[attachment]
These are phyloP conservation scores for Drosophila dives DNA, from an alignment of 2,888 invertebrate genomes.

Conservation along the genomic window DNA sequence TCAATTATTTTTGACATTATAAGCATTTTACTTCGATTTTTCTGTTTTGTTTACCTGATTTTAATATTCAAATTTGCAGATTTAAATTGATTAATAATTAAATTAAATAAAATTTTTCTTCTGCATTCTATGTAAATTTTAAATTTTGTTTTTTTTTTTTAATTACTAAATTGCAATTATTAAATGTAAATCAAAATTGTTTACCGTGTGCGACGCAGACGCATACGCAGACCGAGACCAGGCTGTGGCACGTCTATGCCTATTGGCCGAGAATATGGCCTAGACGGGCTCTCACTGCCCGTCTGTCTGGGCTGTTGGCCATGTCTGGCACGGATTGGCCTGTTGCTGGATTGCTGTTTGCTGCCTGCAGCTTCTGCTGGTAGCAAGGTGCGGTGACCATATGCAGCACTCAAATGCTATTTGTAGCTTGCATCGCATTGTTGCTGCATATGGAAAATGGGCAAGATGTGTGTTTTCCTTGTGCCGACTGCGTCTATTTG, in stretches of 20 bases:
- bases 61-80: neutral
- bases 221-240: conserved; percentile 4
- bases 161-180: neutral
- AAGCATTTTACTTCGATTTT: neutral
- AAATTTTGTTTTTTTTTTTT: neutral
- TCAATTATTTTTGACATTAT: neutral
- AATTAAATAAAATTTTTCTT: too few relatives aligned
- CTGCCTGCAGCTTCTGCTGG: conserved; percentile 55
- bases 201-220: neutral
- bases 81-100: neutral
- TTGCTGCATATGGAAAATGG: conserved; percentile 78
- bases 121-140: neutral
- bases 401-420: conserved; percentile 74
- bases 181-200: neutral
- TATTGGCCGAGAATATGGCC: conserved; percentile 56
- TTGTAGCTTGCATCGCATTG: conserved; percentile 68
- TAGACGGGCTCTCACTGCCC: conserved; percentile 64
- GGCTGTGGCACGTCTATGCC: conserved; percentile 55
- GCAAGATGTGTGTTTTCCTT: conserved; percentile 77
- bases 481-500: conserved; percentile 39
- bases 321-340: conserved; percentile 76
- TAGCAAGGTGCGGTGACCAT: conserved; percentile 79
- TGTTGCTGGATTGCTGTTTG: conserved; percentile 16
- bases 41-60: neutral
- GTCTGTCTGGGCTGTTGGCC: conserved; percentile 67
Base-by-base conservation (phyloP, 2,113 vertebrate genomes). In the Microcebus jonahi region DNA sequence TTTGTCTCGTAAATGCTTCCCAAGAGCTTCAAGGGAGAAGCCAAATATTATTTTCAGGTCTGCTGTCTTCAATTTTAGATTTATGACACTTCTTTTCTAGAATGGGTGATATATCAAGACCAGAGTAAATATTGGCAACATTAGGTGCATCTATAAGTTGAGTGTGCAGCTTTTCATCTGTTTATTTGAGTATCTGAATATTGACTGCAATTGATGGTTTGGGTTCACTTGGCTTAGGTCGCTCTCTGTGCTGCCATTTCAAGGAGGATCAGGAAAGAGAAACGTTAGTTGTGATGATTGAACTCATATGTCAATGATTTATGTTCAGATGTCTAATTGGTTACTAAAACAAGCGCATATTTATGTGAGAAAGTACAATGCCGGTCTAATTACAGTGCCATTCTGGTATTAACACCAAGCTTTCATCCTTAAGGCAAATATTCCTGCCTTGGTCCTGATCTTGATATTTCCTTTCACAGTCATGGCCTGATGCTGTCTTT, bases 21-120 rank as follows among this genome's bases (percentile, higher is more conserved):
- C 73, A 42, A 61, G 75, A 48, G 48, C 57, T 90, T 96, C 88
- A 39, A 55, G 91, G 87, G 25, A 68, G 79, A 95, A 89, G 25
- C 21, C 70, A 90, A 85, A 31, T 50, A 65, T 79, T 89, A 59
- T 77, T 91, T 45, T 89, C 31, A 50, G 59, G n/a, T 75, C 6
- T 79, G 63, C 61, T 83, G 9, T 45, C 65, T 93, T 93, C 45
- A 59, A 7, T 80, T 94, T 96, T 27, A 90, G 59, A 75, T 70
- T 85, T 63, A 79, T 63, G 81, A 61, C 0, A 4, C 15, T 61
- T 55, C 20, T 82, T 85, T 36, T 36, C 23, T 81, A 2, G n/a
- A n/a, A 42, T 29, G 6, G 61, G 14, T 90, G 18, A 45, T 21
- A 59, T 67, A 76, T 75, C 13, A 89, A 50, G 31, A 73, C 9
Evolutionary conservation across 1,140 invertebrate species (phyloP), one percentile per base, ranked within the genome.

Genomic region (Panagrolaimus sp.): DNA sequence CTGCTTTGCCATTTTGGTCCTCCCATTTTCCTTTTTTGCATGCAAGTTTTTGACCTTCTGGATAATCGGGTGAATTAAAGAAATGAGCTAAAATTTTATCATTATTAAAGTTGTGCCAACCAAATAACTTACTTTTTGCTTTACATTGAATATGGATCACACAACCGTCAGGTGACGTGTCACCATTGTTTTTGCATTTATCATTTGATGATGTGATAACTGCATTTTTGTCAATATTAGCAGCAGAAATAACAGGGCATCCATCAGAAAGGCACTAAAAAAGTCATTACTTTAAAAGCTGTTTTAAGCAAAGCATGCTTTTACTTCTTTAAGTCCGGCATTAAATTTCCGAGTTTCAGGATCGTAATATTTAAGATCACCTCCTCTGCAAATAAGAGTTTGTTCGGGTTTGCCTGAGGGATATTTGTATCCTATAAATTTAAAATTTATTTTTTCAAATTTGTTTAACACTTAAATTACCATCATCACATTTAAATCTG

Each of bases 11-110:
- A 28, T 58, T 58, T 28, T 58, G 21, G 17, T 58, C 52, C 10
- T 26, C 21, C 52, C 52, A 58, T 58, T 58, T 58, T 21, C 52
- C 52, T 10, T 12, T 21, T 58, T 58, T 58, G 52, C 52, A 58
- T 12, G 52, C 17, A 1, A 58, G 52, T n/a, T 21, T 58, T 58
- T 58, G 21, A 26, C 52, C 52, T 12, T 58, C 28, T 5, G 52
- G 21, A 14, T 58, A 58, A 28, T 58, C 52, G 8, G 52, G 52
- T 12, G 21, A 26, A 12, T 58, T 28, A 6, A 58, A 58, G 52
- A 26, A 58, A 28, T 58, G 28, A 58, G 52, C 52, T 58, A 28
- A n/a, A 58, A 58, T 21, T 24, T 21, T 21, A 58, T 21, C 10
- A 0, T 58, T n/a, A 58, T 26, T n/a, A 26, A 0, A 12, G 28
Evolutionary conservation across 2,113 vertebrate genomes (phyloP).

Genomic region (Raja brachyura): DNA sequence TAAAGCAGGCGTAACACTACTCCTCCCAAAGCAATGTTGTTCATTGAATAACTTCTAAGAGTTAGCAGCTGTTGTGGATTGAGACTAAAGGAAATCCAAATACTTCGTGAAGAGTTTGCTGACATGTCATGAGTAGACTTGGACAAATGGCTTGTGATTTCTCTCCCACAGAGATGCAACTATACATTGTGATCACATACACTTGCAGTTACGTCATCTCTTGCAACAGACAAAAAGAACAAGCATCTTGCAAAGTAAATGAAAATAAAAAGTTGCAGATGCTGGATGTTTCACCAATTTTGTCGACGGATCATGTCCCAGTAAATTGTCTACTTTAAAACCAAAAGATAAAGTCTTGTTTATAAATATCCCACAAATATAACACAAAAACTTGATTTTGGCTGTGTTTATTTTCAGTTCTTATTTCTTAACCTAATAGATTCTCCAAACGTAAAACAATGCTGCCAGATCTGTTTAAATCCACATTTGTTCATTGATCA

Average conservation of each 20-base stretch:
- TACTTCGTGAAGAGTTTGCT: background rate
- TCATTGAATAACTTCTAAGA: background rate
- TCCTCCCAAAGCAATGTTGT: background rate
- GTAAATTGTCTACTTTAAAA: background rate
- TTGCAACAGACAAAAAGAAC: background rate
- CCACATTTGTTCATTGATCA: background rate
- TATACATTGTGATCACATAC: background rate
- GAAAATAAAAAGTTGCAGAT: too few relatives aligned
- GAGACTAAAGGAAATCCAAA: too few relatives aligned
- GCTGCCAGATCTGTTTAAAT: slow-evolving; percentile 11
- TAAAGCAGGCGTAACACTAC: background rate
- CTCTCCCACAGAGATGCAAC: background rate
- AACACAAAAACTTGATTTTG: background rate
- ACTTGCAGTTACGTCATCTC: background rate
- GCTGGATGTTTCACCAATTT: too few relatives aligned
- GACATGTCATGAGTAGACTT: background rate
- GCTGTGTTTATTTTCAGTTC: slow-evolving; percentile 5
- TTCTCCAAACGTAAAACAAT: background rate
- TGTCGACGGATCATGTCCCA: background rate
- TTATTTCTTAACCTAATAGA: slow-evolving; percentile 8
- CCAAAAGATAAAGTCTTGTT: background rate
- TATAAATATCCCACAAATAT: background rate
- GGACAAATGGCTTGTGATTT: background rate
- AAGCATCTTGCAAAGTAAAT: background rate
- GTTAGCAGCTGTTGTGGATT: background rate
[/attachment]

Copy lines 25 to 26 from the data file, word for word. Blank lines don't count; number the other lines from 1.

- TGTTGCTGGATTGCTGTTTG: conserved; percentile 16
- bases 41-60: neutral